Poland sees surge in residential market prices

Although Warsaw is the most expensive city for housing in Poland, Wrocław, Kraków and the Tri-city area of Gdańsk, Sopot and Gdynia all had an average price of over 8,000 PLN per m2. Kalbar/TFN

Poland has seen the second highest increase in residential property prices in the EU in 2020.

According to data released by Eurostat prices, Poland rose by 11.3 percent in the first quarter of 2020 and by 10.9 percent in the second quarter of the year compared with the same period in 2019.

According to data released by Eurostat, prices in Poland rose by 11.3 percent in the first quarter of 2020.Eurostat

Only Luxembourg saw a bigger increase in residential property prices with a 13.3 percent growth in Q2 2020.

The EU average was a 5.2 percent increase while Hungary and Cyprus both saw property prices decline by 5.6 and 2.9 percent respectively.

Poland has the largest residential market in Central and Eastern Europe and is predominantly made up of owner-occupied housing as opposed to rental properties.Kalbar/TFN

Analysis from Ernest and Young showed at the end of 2019 the average price per square metre in Warsaw exceeded 10,000 PLN. This is the most expensive city for housing in Poland but Wrocław, Kraków and the Tri-city area of Gdańsk, Sopot and Gdynia all had an average price of over 8,000 PLN per m2.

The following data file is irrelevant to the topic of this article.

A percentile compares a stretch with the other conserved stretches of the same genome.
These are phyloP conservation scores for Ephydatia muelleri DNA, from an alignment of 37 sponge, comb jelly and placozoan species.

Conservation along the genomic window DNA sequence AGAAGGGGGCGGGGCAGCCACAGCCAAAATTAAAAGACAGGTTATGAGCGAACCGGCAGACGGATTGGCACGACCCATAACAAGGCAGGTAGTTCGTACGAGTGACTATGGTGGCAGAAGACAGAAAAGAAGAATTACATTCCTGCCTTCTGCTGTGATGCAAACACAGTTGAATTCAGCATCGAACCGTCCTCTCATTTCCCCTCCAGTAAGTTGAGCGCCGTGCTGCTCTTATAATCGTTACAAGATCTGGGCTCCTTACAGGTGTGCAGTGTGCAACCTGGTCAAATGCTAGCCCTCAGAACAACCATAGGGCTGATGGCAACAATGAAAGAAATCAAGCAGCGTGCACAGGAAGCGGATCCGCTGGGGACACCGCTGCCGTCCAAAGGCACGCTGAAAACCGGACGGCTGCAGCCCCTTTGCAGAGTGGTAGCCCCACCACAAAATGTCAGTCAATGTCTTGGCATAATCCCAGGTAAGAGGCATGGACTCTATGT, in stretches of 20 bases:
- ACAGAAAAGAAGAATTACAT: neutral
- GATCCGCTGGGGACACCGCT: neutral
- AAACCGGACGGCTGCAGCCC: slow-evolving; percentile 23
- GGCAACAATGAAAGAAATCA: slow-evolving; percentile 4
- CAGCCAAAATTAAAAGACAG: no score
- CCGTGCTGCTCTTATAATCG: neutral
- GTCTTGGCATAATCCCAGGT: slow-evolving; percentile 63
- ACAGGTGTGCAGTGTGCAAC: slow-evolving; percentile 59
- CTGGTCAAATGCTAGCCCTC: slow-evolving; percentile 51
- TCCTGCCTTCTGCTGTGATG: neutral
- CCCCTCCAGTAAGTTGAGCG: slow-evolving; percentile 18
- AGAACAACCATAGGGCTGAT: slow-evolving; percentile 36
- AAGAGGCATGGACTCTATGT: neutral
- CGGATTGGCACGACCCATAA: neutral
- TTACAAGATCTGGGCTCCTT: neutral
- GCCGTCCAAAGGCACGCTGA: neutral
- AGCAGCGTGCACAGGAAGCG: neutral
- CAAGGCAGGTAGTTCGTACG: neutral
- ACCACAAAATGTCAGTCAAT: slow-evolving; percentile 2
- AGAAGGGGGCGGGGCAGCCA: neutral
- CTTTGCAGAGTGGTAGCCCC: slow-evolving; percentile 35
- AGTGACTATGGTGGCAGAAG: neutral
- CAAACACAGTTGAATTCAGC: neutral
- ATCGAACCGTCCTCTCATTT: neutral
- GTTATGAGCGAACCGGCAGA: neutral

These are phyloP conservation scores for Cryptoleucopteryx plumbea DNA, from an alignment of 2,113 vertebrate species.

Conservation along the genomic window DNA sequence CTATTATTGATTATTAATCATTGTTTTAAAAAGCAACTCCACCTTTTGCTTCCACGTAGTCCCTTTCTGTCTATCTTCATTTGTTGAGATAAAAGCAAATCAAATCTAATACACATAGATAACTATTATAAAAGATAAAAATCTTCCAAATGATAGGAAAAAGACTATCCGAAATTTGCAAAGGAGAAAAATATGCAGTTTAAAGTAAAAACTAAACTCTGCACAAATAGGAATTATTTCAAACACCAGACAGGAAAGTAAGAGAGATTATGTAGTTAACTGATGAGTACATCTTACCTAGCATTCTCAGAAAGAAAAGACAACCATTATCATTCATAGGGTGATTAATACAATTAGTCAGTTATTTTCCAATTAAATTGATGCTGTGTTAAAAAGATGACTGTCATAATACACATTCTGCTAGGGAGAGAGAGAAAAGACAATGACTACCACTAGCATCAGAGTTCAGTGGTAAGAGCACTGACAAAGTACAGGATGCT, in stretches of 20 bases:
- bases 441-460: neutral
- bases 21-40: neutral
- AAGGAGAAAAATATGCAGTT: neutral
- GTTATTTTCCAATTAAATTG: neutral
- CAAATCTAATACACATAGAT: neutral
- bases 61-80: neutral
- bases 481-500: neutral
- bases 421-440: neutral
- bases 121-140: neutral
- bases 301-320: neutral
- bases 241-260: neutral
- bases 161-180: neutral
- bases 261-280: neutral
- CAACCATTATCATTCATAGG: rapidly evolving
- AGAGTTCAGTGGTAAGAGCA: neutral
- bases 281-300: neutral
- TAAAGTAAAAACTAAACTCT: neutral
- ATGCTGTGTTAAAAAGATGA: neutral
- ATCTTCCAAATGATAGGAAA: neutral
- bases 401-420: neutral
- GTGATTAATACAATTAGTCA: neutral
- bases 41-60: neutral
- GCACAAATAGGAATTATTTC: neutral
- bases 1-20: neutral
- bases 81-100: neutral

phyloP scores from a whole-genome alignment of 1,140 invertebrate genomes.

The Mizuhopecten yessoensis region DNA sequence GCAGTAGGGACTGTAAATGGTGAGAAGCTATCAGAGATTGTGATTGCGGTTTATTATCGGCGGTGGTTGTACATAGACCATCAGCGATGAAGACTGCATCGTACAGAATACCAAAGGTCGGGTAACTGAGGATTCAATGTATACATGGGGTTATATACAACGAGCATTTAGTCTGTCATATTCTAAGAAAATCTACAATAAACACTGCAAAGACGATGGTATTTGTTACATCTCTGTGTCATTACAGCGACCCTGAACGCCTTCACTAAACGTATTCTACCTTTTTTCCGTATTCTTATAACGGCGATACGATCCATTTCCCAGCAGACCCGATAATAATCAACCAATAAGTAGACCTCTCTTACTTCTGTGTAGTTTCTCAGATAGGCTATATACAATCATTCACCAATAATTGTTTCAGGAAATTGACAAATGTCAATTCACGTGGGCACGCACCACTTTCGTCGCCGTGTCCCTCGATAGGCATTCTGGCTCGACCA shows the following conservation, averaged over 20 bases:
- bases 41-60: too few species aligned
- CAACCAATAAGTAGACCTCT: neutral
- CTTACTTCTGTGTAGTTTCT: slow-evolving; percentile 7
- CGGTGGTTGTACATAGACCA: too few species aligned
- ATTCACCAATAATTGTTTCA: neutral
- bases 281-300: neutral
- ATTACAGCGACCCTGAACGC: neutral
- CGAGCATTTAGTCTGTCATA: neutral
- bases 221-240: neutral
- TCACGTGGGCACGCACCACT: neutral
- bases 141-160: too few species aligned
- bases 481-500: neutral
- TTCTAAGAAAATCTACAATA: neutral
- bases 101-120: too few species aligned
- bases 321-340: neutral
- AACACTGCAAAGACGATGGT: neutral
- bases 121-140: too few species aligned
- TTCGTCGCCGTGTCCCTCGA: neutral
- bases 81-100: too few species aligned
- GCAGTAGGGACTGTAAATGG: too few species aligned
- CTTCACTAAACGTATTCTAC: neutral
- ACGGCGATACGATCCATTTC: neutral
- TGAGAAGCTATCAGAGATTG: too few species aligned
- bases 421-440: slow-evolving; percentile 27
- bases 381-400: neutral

Poland has the largest residential market in Central and Eastern Europe and is predominantly made up of owner-occupied housing as opposed to rental properties, although Ernest and Young predict that there could be a growth in rental properties as first time buyers struggle to gain entry onto the property ladder.

The Eurostat data shows that prices in Poland rose by 10.9 percent in the second quarter of the year compared with the same period in 2019.Paweł Czerwiński/Unsplash

Real estate services firm JLL noted that there had been a decrease in sales on the big 6 markets in Poland but as less flats were available on the market during the period prices remained high. They were less sure about the direction of the market in the second half of the year:

JLL ‘Residential market in Poland – Q2 2020’ said: “In the current situation, it is difficult to draw conclusions regarding the demand-supply ratio based on its usual level, comparing the size of the current offer with sales in the last four quarters.

“We cannot expect sales to return quickly to the record numbers. However, it is also difficult to assume that they will remain at the very low “COVID-induced” level in H2 2020 as well.”